Violation of Child Rights in Indian Society

Friday 8 April 2016

Any research or grassroots activism in the field of child rights will reveal that child rights violation isn't a phenomenon triggered by a single factor but in fact interplay of multiple catalysts. These factors are interlinked, which means that a substantial defence of child rights will require not only comprehensive policy reforms but unprecedented attempts at changing people's psyche towards the right of the child. The world's best NGO for charity in the field of child rights, Save the Children, has given a new hope to generations of children. The simplest thing you can do today is to support an NGO - every single rupee counts.
 
Here is how child rights violation happens in India

1. Trafficking of children, particularly for sexual exploitation
With instances where children just "disappear" overnight in some parts of India, as many as 1 every 8 minutes (according to National Crime Records Bureau data), the sordid horror of child trafficking is very apparent. Children are today traded like objects, but the nature of this crime makes it hard to track in India. This is why India is not only a hub but simultaneously a transit point for child trafficking, via Nepal and Bangladesh. At last count, 200,000 Nepalese girls under the age of 16 were found to be actively involved in prostitution in India.
 
There are 3 reasons behind India's child trafficking problem
i. Rampant poverty and lack of opportunities: parents sell their children for merely a handful of rupees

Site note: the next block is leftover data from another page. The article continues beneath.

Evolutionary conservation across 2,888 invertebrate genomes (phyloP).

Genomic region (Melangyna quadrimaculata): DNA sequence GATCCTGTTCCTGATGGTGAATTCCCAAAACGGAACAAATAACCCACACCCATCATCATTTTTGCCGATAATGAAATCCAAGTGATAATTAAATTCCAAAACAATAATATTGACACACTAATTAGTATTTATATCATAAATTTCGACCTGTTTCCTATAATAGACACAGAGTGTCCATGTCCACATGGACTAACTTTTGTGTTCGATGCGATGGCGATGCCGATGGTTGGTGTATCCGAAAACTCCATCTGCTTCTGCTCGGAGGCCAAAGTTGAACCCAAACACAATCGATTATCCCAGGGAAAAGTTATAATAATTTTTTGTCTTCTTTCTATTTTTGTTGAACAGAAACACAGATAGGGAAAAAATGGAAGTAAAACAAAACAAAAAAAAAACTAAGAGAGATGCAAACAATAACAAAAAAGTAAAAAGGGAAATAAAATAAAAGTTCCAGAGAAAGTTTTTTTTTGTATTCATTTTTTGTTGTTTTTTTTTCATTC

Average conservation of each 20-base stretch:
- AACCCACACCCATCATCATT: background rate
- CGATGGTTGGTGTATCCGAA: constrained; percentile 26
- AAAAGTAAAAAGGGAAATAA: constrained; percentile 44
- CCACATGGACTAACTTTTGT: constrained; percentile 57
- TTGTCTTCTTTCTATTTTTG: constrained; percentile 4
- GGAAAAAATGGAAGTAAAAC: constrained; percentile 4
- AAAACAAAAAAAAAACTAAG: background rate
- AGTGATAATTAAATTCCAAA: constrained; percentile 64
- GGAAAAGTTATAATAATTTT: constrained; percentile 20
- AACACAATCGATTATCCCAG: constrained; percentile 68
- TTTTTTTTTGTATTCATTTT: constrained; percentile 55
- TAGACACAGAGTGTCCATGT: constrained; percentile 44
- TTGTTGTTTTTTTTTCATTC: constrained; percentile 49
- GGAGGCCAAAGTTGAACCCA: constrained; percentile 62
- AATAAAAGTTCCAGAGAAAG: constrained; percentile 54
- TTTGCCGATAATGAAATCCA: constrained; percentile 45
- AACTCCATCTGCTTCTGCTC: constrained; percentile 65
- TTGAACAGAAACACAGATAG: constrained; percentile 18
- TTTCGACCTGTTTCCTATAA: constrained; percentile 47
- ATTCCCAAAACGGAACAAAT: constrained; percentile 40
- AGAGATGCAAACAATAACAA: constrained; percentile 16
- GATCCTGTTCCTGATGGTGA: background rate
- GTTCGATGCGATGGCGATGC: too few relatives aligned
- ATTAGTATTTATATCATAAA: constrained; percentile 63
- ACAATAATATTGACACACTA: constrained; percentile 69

ii. Child trafficking as a highly profitable, albeit illegal business which has buyers from across the world.  It is the third most profitable organised crime business, generating billion dollar revenues annually.
iii. Vulnerability of the child, and lack of enforcement of child rights
 
Save the Children, a pioneer in the field of child rights, fights the menace of child trafficking through a 3Ps strategy of Prevention, Protection, and Prosecution. The NGO uses a community-based approach to empowering children with education, job skills, and grassroots activism that frees children from labour and other forms of exploitation. India's most oppressed demographic, marginalized children, therefore, receive a new lease of life.
 
Violence against children, including sexual violence
One of the biggest reasons for unreported and therefore largely unaddressed incidence of violence against children, especially sexual violence, is a social stigma. 2012 saw 9500 child and adolescent murders, making India the third largest contributor to child homicide (WHO 2014, Global Health Estimates), while 1 in 3 adolescent girls between 15 to 19 years experience violence (physical, sexual or emotional), from their significant others. Child abuse is often unreported when it involves family members or by people in institutions such as schools or government homes, due to the classic family structure practiced in rural India.
 
According to the ‘UN Special Rapporteur On Violence Against Women’, there has been a 336% increase of child rape cases from 2001 to 2011. Neglect is an important component of emotional violence, and it occurs when children are not given enough attention, food, or recreation time.
 
Child labour, including working in hazardous conditions
According to a 2015 report by the U.S. Department of Labour, a list of goods produced by child labour or forced labour featured India among 74 countries with “significant incidence of critical working conditions”. Recent legislation regarding child labour has been unfavourable, with permission to children below 14 years of age to work in family enterprises or entertainment industry. This still includes scope for abuse, especially considering that India is home to the largest child labour population in the world.